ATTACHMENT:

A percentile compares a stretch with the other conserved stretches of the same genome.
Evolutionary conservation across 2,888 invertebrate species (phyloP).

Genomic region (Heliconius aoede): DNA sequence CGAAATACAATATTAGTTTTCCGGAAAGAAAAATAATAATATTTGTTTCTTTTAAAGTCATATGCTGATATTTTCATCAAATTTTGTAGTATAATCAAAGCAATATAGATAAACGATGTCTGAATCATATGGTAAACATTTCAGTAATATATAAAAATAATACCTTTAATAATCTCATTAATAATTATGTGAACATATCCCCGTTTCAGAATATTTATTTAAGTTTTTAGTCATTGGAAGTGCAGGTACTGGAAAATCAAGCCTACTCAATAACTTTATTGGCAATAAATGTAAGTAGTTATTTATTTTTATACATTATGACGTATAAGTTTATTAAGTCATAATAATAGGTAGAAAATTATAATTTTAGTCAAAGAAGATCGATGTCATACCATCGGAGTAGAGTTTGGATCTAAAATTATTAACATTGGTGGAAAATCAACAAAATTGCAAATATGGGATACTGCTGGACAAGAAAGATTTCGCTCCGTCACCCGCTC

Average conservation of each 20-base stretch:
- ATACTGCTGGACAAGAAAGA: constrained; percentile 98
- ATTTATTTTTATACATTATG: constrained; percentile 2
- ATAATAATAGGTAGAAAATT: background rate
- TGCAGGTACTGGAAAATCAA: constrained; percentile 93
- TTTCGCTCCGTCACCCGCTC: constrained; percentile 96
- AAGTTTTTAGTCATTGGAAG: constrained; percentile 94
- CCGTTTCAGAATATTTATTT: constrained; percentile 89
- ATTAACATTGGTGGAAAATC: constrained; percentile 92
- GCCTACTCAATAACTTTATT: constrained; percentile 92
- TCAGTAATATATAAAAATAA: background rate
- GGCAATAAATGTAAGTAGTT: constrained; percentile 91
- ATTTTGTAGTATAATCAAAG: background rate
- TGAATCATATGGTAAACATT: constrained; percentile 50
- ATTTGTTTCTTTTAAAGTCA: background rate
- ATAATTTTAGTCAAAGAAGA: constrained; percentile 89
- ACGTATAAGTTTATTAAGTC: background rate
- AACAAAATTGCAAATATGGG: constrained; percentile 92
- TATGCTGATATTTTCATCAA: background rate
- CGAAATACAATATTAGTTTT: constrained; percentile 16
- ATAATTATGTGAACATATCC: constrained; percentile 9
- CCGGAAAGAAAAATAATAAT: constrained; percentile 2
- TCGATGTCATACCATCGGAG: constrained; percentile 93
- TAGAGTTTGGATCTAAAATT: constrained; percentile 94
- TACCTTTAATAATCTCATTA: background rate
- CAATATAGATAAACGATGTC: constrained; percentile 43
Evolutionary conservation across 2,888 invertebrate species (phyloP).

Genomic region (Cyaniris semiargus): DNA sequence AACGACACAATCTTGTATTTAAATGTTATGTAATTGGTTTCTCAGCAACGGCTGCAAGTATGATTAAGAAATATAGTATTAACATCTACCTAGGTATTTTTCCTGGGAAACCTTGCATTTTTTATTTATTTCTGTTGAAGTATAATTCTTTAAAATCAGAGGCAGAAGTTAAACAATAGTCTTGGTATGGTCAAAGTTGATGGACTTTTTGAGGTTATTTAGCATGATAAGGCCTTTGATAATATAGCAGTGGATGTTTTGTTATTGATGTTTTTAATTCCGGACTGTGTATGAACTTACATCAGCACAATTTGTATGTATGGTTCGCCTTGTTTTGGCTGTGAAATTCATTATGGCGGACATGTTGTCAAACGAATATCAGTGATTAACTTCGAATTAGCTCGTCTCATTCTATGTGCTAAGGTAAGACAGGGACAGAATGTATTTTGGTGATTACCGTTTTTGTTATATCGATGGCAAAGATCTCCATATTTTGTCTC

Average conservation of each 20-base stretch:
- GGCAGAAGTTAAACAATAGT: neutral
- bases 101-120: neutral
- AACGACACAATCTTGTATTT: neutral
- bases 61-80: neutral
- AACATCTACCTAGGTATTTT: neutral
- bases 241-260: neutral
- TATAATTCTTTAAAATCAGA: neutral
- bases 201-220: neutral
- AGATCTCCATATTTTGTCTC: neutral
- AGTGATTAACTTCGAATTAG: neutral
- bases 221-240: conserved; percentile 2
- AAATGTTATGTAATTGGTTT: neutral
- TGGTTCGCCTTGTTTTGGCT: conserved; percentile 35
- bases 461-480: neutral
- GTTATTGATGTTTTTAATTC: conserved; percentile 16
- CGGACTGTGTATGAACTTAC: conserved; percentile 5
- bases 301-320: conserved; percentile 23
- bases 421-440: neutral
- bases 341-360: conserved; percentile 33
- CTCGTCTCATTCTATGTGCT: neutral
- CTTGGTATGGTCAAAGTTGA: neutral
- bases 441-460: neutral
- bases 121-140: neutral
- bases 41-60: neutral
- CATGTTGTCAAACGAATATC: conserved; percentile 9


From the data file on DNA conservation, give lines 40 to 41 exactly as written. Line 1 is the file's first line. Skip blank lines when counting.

- bases 201-220: neutral
- AGATCTCCATATTTTGTCTC: neutral